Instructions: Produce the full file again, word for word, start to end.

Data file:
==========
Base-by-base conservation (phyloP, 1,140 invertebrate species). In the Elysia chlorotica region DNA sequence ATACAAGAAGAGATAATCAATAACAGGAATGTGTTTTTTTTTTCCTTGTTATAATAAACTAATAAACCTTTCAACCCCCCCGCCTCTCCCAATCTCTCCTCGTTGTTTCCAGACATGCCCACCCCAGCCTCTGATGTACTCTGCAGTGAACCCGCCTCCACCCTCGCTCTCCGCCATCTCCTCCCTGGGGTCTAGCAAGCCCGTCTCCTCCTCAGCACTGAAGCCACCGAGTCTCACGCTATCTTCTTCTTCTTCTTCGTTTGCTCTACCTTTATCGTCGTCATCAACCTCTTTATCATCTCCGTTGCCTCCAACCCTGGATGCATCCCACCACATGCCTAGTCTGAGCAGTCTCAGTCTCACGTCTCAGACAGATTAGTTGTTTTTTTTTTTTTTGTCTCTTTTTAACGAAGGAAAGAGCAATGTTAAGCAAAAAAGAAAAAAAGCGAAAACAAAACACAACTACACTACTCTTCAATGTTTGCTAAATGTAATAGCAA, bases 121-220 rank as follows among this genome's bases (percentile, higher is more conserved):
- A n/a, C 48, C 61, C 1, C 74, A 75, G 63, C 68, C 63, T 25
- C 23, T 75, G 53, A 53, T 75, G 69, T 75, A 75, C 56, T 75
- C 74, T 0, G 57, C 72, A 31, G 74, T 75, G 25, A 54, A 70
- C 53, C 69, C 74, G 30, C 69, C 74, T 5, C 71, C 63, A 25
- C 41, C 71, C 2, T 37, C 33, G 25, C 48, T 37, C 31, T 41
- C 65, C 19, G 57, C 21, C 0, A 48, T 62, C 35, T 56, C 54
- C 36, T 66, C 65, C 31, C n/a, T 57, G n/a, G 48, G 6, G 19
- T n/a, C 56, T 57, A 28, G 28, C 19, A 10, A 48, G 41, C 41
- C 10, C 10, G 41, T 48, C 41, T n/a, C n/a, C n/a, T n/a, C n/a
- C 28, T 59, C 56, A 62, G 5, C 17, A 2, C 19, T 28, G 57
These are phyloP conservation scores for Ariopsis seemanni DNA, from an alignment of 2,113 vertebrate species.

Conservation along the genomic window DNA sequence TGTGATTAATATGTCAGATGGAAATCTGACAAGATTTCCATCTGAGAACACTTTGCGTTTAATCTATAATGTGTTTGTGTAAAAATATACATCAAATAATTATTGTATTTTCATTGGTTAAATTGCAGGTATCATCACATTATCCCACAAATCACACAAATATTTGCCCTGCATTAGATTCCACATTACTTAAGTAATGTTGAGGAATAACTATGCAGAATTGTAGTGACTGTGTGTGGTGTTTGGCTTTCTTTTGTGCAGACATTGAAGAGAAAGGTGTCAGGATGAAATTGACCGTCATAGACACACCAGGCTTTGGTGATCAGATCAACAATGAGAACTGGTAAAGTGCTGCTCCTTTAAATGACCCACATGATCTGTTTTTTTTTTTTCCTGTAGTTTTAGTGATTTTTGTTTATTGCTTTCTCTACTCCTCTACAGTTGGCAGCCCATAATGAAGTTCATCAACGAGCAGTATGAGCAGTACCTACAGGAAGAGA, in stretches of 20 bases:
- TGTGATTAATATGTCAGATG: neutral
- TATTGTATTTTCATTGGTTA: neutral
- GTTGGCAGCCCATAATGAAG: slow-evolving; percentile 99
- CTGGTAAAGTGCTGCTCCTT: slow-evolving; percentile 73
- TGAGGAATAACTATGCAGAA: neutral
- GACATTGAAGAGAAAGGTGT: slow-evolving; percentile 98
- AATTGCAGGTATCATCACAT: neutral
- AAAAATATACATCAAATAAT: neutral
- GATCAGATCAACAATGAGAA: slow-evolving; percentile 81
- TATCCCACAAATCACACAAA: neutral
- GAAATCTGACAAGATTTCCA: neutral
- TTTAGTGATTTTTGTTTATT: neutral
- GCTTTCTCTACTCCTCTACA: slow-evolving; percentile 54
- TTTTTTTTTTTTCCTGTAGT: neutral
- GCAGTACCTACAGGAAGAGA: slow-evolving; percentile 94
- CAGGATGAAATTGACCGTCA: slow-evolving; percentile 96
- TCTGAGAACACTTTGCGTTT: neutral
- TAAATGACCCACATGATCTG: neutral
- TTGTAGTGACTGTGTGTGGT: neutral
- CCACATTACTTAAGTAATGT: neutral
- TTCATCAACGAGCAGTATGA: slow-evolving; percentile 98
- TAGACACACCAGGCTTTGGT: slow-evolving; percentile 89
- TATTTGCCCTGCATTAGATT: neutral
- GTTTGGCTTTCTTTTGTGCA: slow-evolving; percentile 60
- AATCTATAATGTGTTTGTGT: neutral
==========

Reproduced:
Base-by-base conservation (phyloP, 1,140 invertebrate species). In the Elysia chlorotica region DNA sequence ATACAAGAAGAGATAATCAATAACAGGAATGTGTTTTTTTTTTCCTTGTTATAATAAACTAATAAACCTTTCAACCCCCCCGCCTCTCCCAATCTCTCCTCGTTGTTTCCAGACATGCCCACCCCAGCCTCTGATGTACTCTGCAGTGAACCCGCCTCCACCCTCGCTCTCCGCCATCTCCTCCCTGGGGTCTAGCAAGCCCGTCTCCTCCTCAGCACTGAAGCCACCGAGTCTCACGCTATCTTCTTCTTCTTCTTCGTTTGCTCTACCTTTATCGTCGTCATCAACCTCTTTATCATCTCCGTTGCCTCCAACCCTGGATGCATCCCACCACATGCCTAGTCTGAGCAGTCTCAGTCTCACGTCTCAGACAGATTAGTTGTTTTTTTTTTTTTTGTCTCTTTTTAACGAAGGAAAGAGCAATGTTAAGCAAAAAAGAAAAAAAGCGAAAACAAAACACAACTACACTACTCTTCAATGTTTGCTAAATGTAATAGCAA, bases 121-220 rank as follows among this genome's bases (percentile, higher is more conserved):
- A n/a, C 48, C 61, C 1, C 74, A 75, G 63, C 68, C 63, T 25
- C 23, T 75, G 53, A 53, T 75, G 69, T 75, A 75, C 56, T 75
- C 74, T 0, G 57, C 72, A 31, G 74, T 75, G 25, A 54, A 70
- C 53, C 69, C 74, G 30, C 69, C 74, T 5, C 71, C 63, A 25
- C 41, C 71, C 2, T 37, C 33, G 25, C 48, T 37, C 31, T 41
- C 65, C 19, G 57, C 21, C 0, A 48, T 62, C 35, T 56, C 54
- C 36, T 66, C 65, C 31, C n/a, T 57, G n/a, G 48, G 6, G 19
- T n/a, C 56, T 57, A 28, G 28, C 19, A 10, A 48, G 41, C 41
- C 10, C 10, G 41, T 48, C 41, T n/a, C n/a, C n/a, T n/a, C n/a
- C 28, T 59, C 56, A 62, G 5, C 17, A 2, C 19, T 28, G 57
These are phyloP conservation scores for Ariopsis seemanni DNA, from an alignment of 2,113 vertebrate species.

Conservation along the genomic window DNA sequence TGTGATTAATATGTCAGATGGAAATCTGACAAGATTTCCATCTGAGAACACTTTGCGTTTAATCTATAATGTGTTTGTGTAAAAATATACATCAAATAATTATTGTATTTTCATTGGTTAAATTGCAGGTATCATCACATTATCCCACAAATCACACAAATATTTGCCCTGCATTAGATTCCACATTACTTAAGTAATGTTGAGGAATAACTATGCAGAATTGTAGTGACTGTGTGTGGTGTTTGGCTTTCTTTTGTGCAGACATTGAAGAGAAAGGTGTCAGGATGAAATTGACCGTCATAGACACACCAGGCTTTGGTGATCAGATCAACAATGAGAACTGGTAAAGTGCTGCTCCTTTAAATGACCCACATGATCTGTTTTTTTTTTTTCCTGTAGTTTTAGTGATTTTTGTTTATTGCTTTCTCTACTCCTCTACAGTTGGCAGCCCATAATGAAGTTCATCAACGAGCAGTATGAGCAGTACCTACAGGAAGAGA, in stretches of 20 bases:
- TGTGATTAATATGTCAGATG: neutral
- TATTGTATTTTCATTGGTTA: neutral
- GTTGGCAGCCCATAATGAAG: slow-evolving; percentile 99
- CTGGTAAAGTGCTGCTCCTT: slow-evolving; percentile 73
- TGAGGAATAACTATGCAGAA: neutral
- GACATTGAAGAGAAAGGTGT: slow-evolving; percentile 98
- AATTGCAGGTATCATCACAT: neutral
- AAAAATATACATCAAATAAT: neutral
- GATCAGATCAACAATGAGAA: slow-evolving; percentile 81
- TATCCCACAAATCACACAAA: neutral
- GAAATCTGACAAGATTTCCA: neutral
- TTTAGTGATTTTTGTTTATT: neutral
- GCTTTCTCTACTCCTCTACA: slow-evolving; percentile 54
- TTTTTTTTTTTTCCTGTAGT: neutral
- GCAGTACCTACAGGAAGAGA: slow-evolving; percentile 94
- CAGGATGAAATTGACCGTCA: slow-evolving; percentile 96
- TCTGAGAACACTTTGCGTTT: neutral
- TAAATGACCCACATGATCTG: neutral
- TTGTAGTGACTGTGTGTGGT: neutral
- CCACATTACTTAAGTAATGT: neutral
- TTCATCAACGAGCAGTATGA: slow-evolving; percentile 98
- TAGACACACCAGGCTTTGGT: slow-evolving; percentile 89
- TATTTGCCCTGCATTAGATT: neutral
- GTTTGGCTTTCTTTTGTGCA: slow-evolving; percentile 60
- AATCTATAATGTGTTTGTGT: neutral